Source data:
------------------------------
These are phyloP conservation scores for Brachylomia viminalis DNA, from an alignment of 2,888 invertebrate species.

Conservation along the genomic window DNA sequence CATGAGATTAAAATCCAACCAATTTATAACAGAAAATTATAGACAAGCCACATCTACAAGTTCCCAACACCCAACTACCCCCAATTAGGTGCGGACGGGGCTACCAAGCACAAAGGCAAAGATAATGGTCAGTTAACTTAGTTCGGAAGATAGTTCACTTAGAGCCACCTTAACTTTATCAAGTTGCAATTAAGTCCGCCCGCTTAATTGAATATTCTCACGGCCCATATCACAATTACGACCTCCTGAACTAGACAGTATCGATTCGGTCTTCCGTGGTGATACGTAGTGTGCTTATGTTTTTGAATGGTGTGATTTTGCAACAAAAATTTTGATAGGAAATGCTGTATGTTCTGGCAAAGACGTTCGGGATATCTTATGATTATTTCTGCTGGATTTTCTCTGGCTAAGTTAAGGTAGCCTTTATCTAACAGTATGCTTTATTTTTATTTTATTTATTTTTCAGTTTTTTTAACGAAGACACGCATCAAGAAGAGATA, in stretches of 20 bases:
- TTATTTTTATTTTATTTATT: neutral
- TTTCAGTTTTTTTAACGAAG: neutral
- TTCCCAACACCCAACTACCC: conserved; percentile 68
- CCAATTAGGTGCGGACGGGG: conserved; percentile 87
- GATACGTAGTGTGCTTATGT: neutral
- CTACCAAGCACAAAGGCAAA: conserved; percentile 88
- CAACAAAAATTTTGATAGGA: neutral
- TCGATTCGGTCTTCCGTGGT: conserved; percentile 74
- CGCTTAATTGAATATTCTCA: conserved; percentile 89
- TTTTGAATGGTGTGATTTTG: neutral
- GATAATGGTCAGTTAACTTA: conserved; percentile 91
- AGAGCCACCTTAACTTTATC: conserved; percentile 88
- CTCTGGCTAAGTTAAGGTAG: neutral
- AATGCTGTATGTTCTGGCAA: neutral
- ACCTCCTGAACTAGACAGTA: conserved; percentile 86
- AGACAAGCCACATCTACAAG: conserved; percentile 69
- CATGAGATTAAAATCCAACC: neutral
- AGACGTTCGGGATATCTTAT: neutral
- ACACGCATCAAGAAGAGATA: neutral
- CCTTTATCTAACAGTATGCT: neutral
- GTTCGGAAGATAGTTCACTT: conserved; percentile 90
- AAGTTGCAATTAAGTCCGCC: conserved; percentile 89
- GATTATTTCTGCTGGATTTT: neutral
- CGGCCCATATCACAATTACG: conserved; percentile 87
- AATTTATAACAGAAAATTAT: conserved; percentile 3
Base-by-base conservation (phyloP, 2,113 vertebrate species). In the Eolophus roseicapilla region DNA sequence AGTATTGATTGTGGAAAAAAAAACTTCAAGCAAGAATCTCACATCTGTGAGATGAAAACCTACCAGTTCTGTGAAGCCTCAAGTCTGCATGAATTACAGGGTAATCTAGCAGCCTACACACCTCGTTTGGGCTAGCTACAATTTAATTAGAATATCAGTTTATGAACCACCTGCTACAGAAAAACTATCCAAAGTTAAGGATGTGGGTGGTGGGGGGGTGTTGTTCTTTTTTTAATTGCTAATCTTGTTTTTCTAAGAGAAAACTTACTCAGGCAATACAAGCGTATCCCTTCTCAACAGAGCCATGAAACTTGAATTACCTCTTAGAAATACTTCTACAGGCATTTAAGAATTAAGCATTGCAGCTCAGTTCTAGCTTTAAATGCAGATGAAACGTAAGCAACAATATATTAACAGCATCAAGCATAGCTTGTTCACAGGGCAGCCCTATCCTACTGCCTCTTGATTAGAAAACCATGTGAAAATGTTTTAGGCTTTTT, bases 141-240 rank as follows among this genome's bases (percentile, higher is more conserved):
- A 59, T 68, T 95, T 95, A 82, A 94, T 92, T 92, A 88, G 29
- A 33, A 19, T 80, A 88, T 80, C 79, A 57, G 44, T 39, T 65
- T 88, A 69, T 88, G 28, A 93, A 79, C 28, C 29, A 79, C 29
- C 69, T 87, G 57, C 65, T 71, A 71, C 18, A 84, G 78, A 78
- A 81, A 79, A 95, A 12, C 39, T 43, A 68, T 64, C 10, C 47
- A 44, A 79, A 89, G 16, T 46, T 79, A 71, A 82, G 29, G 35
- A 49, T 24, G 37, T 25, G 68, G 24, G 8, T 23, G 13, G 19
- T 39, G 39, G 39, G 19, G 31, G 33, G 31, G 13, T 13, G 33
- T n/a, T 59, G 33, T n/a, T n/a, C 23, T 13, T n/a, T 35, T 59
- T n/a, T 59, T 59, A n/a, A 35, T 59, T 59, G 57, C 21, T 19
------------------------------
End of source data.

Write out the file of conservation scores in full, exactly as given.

These are phyloP conservation scores for Brachylomia viminalis DNA, from an alignment of 2,888 invertebrate species.

Conservation along the genomic window DNA sequence CATGAGATTAAAATCCAACCAATTTATAACAGAAAATTATAGACAAGCCACATCTACAAGTTCCCAACACCCAACTACCCCCAATTAGGTGCGGACGGGGCTACCAAGCACAAAGGCAAAGATAATGGTCAGTTAACTTAGTTCGGAAGATAGTTCACTTAGAGCCACCTTAACTTTATCAAGTTGCAATTAAGTCCGCCCGCTTAATTGAATATTCTCACGGCCCATATCACAATTACGACCTCCTGAACTAGACAGTATCGATTCGGTCTTCCGTGGTGATACGTAGTGTGCTTATGTTTTTGAATGGTGTGATTTTGCAACAAAAATTTTGATAGGAAATGCTGTATGTTCTGGCAAAGACGTTCGGGATATCTTATGATTATTTCTGCTGGATTTTCTCTGGCTAAGTTAAGGTAGCCTTTATCTAACAGTATGCTTTATTTTTATTTTATTTATTTTTCAGTTTTTTTAACGAAGACACGCATCAAGAAGAGATA, in stretches of 20 bases:
- TTATTTTTATTTTATTTATT: neutral
- TTTCAGTTTTTTTAACGAAG: neutral
- TTCCCAACACCCAACTACCC: conserved; percentile 68
- CCAATTAGGTGCGGACGGGG: conserved; percentile 87
- GATACGTAGTGTGCTTATGT: neutral
- CTACCAAGCACAAAGGCAAA: conserved; percentile 88
- CAACAAAAATTTTGATAGGA: neutral
- TCGATTCGGTCTTCCGTGGT: conserved; percentile 74
- CGCTTAATTGAATATTCTCA: conserved; percentile 89
- TTTTGAATGGTGTGATTTTG: neutral
- GATAATGGTCAGTTAACTTA: conserved; percentile 91
- AGAGCCACCTTAACTTTATC: conserved; percentile 88
- CTCTGGCTAAGTTAAGGTAG: neutral
- AATGCTGTATGTTCTGGCAA: neutral
- ACCTCCTGAACTAGACAGTA: conserved; percentile 86
- AGACAAGCCACATCTACAAG: conserved; percentile 69
- CATGAGATTAAAATCCAACC: neutral
- AGACGTTCGGGATATCTTAT: neutral
- ACACGCATCAAGAAGAGATA: neutral
- CCTTTATCTAACAGTATGCT: neutral
- GTTCGGAAGATAGTTCACTT: conserved; percentile 90
- AAGTTGCAATTAAGTCCGCC: conserved; percentile 89
- GATTATTTCTGCTGGATTTT: neutral
- CGGCCCATATCACAATTACG: conserved; percentile 87
- AATTTATAACAGAAAATTAT: conserved; percentile 3
Base-by-base conservation (phyloP, 2,113 vertebrate species). In the Eolophus roseicapilla region DNA sequence AGTATTGATTGTGGAAAAAAAAACTTCAAGCAAGAATCTCACATCTGTGAGATGAAAACCTACCAGTTCTGTGAAGCCTCAAGTCTGCATGAATTACAGGGTAATCTAGCAGCCTACACACCTCGTTTGGGCTAGCTACAATTTAATTAGAATATCAGTTTATGAACCACCTGCTACAGAAAAACTATCCAAAGTTAAGGATGTGGGTGGTGGGGGGGTGTTGTTCTTTTTTTAATTGCTAATCTTGTTTTTCTAAGAGAAAACTTACTCAGGCAATACAAGCGTATCCCTTCTCAACAGAGCCATGAAACTTGAATTACCTCTTAGAAATACTTCTACAGGCATTTAAGAATTAAGCATTGCAGCTCAGTTCTAGCTTTAAATGCAGATGAAACGTAAGCAACAATATATTAACAGCATCAAGCATAGCTTGTTCACAGGGCAGCCCTATCCTACTGCCTCTTGATTAGAAAACCATGTGAAAATGTTTTAGGCTTTTT, bases 141-240 rank as follows among this genome's bases (percentile, higher is more conserved):
- A 59, T 68, T 95, T 95, A 82, A 94, T 92, T 92, A 88, G 29
- A 33, A 19, T 80, A 88, T 80, C 79, A 57, G 44, T 39, T 65
- T 88, A 69, T 88, G 28, A 93, A 79, C 28, C 29, A 79, C 29
- C 69, T 87, G 57, C 65, T 71, A 71, C 18, A 84, G 78, A 78
- A 81, A 79, A 95, A 12, C 39, T 43, A 68, T 64, C 10, C 47
- A 44, A 79, A 89, G 16, T 46, T 79, A 71, A 82, G 29, G 35
- A 49, T 24, G 37, T 25, G 68, G 24, G 8, T 23, G 13, G 19
- T 39, G 39, G 39, G 19, G 31, G 33, G 31, G 13, T 13, G 33
- T n/a, T 59, G 33, T n/a, T n/a, C 23, T 13, T n/a, T 35, T 59
- T n/a, T 59, T 59, A n/a, A 35, T 59, T 59, G 57, C 21, T 19